A frightening Facebook warning is sweeping the social media network again, prompting users to take immediate action to keep themselves and their friends from being hacked. But there’s one big thing to know about it.
It’s fake. But there’s still some cause for concern. The message, which pops up for many Facebook users, has a number of variations and has been around for at least eight years, according to Snopes. For some reason, it’s being spread around again.
The most common version reads: “Please tell all the contacts in your messenger list not to accept Jayden K. Smith friendship request. He is a hacker and has the system connected to your Facebook account. If one of your contacts accepts it, you will also be hacked, so make sure that all your friends know it.”
Other variations warn Facebook users about “Anwar Jitou,” “Maggie from Sweden,” “Tanner Dwyer,” and more. Worried Facebook users have been quick to pass the message on, just to be safe.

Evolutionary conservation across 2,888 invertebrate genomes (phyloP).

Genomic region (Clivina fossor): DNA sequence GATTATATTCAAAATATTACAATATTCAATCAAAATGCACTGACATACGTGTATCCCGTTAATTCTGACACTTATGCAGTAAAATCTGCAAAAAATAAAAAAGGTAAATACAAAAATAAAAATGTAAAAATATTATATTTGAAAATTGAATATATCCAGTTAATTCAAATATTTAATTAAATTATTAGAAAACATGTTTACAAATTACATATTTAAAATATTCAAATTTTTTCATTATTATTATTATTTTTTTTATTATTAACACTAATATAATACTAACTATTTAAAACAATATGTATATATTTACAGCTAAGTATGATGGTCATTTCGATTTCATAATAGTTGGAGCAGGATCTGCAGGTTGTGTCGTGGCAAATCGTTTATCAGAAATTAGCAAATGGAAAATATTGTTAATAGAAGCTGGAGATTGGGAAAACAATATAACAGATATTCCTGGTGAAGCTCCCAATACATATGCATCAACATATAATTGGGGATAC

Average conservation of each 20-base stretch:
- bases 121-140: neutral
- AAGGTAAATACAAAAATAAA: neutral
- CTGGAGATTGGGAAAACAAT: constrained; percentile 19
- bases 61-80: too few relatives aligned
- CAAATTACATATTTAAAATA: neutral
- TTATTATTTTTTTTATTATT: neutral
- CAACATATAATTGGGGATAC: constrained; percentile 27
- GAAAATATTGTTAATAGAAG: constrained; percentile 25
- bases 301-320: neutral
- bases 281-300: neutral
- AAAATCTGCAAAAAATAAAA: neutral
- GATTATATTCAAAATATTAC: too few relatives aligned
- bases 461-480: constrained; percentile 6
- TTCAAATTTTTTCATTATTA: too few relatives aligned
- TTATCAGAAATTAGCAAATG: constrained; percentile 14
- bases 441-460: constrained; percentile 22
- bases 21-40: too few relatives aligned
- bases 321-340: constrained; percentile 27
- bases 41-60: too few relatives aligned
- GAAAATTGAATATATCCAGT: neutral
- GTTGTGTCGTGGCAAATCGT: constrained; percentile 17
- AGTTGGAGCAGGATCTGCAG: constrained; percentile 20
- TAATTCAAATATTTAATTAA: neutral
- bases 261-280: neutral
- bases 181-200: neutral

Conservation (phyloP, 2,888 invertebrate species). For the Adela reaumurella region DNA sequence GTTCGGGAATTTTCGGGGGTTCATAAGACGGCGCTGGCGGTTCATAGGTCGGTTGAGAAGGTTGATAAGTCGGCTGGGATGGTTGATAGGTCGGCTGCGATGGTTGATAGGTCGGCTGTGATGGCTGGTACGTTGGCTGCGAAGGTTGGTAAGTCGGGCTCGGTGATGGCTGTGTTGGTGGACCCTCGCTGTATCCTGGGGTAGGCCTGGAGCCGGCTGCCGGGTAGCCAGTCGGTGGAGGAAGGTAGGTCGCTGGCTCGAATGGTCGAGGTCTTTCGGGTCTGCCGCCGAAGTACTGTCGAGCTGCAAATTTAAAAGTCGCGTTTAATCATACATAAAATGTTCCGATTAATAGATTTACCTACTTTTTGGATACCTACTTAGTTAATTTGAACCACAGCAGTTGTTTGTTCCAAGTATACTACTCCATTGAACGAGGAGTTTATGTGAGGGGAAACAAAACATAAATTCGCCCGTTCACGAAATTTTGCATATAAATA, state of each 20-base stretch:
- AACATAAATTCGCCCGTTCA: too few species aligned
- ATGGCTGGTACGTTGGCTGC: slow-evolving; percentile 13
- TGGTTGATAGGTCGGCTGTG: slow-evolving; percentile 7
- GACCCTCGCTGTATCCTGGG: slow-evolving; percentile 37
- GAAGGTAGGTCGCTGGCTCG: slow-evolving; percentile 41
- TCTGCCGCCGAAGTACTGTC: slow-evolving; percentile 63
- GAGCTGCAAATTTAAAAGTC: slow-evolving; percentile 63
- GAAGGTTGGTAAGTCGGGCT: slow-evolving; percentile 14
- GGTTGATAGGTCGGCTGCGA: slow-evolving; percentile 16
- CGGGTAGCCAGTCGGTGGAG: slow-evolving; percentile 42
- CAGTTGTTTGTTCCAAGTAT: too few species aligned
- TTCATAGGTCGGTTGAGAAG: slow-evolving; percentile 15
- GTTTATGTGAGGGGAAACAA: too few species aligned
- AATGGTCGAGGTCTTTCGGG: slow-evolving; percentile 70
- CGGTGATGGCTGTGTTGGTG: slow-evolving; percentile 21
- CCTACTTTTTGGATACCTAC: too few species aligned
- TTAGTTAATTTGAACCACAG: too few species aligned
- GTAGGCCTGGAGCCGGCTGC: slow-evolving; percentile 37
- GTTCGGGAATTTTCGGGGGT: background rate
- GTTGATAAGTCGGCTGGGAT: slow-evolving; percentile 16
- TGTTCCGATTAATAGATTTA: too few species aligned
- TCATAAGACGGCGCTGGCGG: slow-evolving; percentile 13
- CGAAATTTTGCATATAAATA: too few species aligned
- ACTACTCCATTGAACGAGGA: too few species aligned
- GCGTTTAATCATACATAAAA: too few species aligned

Dr. Daniel Angus, a University of Queensland expert who has the interesting title of computational social scientist, said it’s simply a hoax, according to the Australian Broadcasting Corporation. Jayden K. Smith, Anwar Jitou, and the others mentioned in the warning are not trying to hack your account. Plus, it takes more than accepting a friend request to get your account hacked.
But, in general, there is still a danger in accepting friend requests from people you don’t know.
"Becoming friends with scammers might allow them to spam your timeline, tag you in posts and send you malicious messages," Dr. Angus warned.
Sometimes scammers also mimic the names and profile photos of your Facebook friends, prompting you to add them as friends even though you already did that in the past. If you’re getting a friend request for someone you think you’re already friends with, search for their name in Facebook and verify if they are already your Facebook friend.
But what if you did forward the fake warning on to your Facebook friends? Will something bad happen?
No, said Dr. Angus, but "You should be mindful about what you share, as it can lead to loss of face if you share a hoax and it turns out to be wrong. Think of friends that have shared The Onion and Betoota Advocate articles as if they were literal truth, and then found out they were the victim of a hoax or satirical piece.”
"These kinds of hoaxes can make you look foolish, so be careful about validating information before you share it,” he added.